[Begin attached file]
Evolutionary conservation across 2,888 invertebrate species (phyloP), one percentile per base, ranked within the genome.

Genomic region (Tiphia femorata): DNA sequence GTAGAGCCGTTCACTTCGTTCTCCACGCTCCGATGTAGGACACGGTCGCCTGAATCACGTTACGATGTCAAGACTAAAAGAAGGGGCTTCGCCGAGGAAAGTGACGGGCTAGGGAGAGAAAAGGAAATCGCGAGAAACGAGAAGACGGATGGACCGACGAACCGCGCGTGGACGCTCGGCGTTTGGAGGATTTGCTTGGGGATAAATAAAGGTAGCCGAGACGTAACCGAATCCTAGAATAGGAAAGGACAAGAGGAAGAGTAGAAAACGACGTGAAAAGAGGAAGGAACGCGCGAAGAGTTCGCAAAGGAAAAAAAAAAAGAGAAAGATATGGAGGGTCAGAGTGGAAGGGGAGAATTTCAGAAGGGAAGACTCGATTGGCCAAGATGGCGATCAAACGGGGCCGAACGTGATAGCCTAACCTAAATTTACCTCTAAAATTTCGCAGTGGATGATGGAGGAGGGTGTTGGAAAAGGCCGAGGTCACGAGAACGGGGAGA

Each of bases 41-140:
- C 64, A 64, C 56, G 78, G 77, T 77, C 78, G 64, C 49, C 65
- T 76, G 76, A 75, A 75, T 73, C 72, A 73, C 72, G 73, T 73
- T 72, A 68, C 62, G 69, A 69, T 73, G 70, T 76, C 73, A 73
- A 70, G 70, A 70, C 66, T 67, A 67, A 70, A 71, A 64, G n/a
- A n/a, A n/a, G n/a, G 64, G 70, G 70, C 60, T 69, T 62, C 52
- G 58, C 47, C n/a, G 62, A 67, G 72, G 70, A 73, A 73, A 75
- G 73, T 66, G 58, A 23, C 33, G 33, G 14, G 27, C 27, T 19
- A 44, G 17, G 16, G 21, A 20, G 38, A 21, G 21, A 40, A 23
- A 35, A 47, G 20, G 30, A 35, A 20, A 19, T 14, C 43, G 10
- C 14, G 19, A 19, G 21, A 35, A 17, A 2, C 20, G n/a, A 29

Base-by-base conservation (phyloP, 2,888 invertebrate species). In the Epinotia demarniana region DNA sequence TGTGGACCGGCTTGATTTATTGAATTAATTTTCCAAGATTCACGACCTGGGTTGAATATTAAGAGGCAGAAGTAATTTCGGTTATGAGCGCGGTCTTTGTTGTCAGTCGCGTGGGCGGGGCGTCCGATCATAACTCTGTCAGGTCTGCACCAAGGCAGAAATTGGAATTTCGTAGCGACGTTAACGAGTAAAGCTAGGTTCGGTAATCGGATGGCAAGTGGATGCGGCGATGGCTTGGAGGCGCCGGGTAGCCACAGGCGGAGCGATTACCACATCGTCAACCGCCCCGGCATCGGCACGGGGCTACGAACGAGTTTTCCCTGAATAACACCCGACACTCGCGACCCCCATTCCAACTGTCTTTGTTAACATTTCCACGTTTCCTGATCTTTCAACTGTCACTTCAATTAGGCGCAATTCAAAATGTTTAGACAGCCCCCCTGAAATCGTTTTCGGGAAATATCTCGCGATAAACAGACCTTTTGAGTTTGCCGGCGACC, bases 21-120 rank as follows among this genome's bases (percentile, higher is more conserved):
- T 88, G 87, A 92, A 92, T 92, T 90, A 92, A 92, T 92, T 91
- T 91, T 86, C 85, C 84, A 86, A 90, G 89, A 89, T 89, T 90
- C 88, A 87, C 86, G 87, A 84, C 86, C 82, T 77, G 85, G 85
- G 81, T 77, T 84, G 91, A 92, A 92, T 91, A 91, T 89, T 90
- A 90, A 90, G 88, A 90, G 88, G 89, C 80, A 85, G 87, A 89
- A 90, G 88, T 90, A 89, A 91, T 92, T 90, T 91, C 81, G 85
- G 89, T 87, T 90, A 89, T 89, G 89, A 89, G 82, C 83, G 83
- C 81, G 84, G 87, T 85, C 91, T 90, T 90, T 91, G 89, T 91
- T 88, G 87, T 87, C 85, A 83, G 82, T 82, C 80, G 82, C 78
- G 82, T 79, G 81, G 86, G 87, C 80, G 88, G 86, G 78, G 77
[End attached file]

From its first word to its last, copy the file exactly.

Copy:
Evolutionary conservation across 2,888 invertebrate species (phyloP), one percentile per base, ranked within the genome.

Genomic region (Tiphia femorata): DNA sequence GTAGAGCCGTTCACTTCGTTCTCCACGCTCCGATGTAGGACACGGTCGCCTGAATCACGTTACGATGTCAAGACTAAAAGAAGGGGCTTCGCCGAGGAAAGTGACGGGCTAGGGAGAGAAAAGGAAATCGCGAGAAACGAGAAGACGGATGGACCGACGAACCGCGCGTGGACGCTCGGCGTTTGGAGGATTTGCTTGGGGATAAATAAAGGTAGCCGAGACGTAACCGAATCCTAGAATAGGAAAGGACAAGAGGAAGAGTAGAAAACGACGTGAAAAGAGGAAGGAACGCGCGAAGAGTTCGCAAAGGAAAAAAAAAAAGAGAAAGATATGGAGGGTCAGAGTGGAAGGGGAGAATTTCAGAAGGGAAGACTCGATTGGCCAAGATGGCGATCAAACGGGGCCGAACGTGATAGCCTAACCTAAATTTACCTCTAAAATTTCGCAGTGGATGATGGAGGAGGGTGTTGGAAAAGGCCGAGGTCACGAGAACGGGGAGA

Each of bases 41-140:
- C 64, A 64, C 56, G 78, G 77, T 77, C 78, G 64, C 49, C 65
- T 76, G 76, A 75, A 75, T 73, C 72, A 73, C 72, G 73, T 73
- T 72, A 68, C 62, G 69, A 69, T 73, G 70, T 76, C 73, A 73
- A 70, G 70, A 70, C 66, T 67, A 67, A 70, A 71, A 64, G n/a
- A n/a, A n/a, G n/a, G 64, G 70, G 70, C 60, T 69, T 62, C 52
- G 58, C 47, C n/a, G 62, A 67, G 72, G 70, A 73, A 73, A 75
- G 73, T 66, G 58, A 23, C 33, G 33, G 14, G 27, C 27, T 19
- A 44, G 17, G 16, G 21, A 20, G 38, A 21, G 21, A 40, A 23
- A 35, A 47, G 20, G 30, A 35, A 20, A 19, T 14, C 43, G 10
- C 14, G 19, A 19, G 21, A 35, A 17, A 2, C 20, G n/a, A 29

Base-by-base conservation (phyloP, 2,888 invertebrate species). In the Epinotia demarniana region DNA sequence TGTGGACCGGCTTGATTTATTGAATTAATTTTCCAAGATTCACGACCTGGGTTGAATATTAAGAGGCAGAAGTAATTTCGGTTATGAGCGCGGTCTTTGTTGTCAGTCGCGTGGGCGGGGCGTCCGATCATAACTCTGTCAGGTCTGCACCAAGGCAGAAATTGGAATTTCGTAGCGACGTTAACGAGTAAAGCTAGGTTCGGTAATCGGATGGCAAGTGGATGCGGCGATGGCTTGGAGGCGCCGGGTAGCCACAGGCGGAGCGATTACCACATCGTCAACCGCCCCGGCATCGGCACGGGGCTACGAACGAGTTTTCCCTGAATAACACCCGACACTCGCGACCCCCATTCCAACTGTCTTTGTTAACATTTCCACGTTTCCTGATCTTTCAACTGTCACTTCAATTAGGCGCAATTCAAAATGTTTAGACAGCCCCCCTGAAATCGTTTTCGGGAAATATCTCGCGATAAACAGACCTTTTGAGTTTGCCGGCGACC, bases 21-120 rank as follows among this genome's bases (percentile, higher is more conserved):
- T 88, G 87, A 92, A 92, T 92, T 90, A 92, A 92, T 92, T 91
- T 91, T 86, C 85, C 84, A 86, A 90, G 89, A 89, T 89, T 90
- C 88, A 87, C 86, G 87, A 84, C 86, C 82, T 77, G 85, G 85
- G 81, T 77, T 84, G 91, A 92, A 92, T 91, A 91, T 89, T 90
- A 90, A 90, G 88, A 90, G 88, G 89, C 80, A 85, G 87, A 89
- A 90, G 88, T 90, A 89, A 91, T 92, T 90, T 91, C 81, G 85
- G 89, T 87, T 90, A 89, T 89, G 89, A 89, G 82, C 83, G 83
- C 81, G 84, G 87, T 85, C 91, T 90, T 90, T 91, G 89, T 91
- T 88, G 87, T 87, C 85, A 83, G 82, T 82, C 80, G 82, C 78
- G 82, T 79, G 81, G 86, G 87, C 80, G 88, G 86, G 78, G 77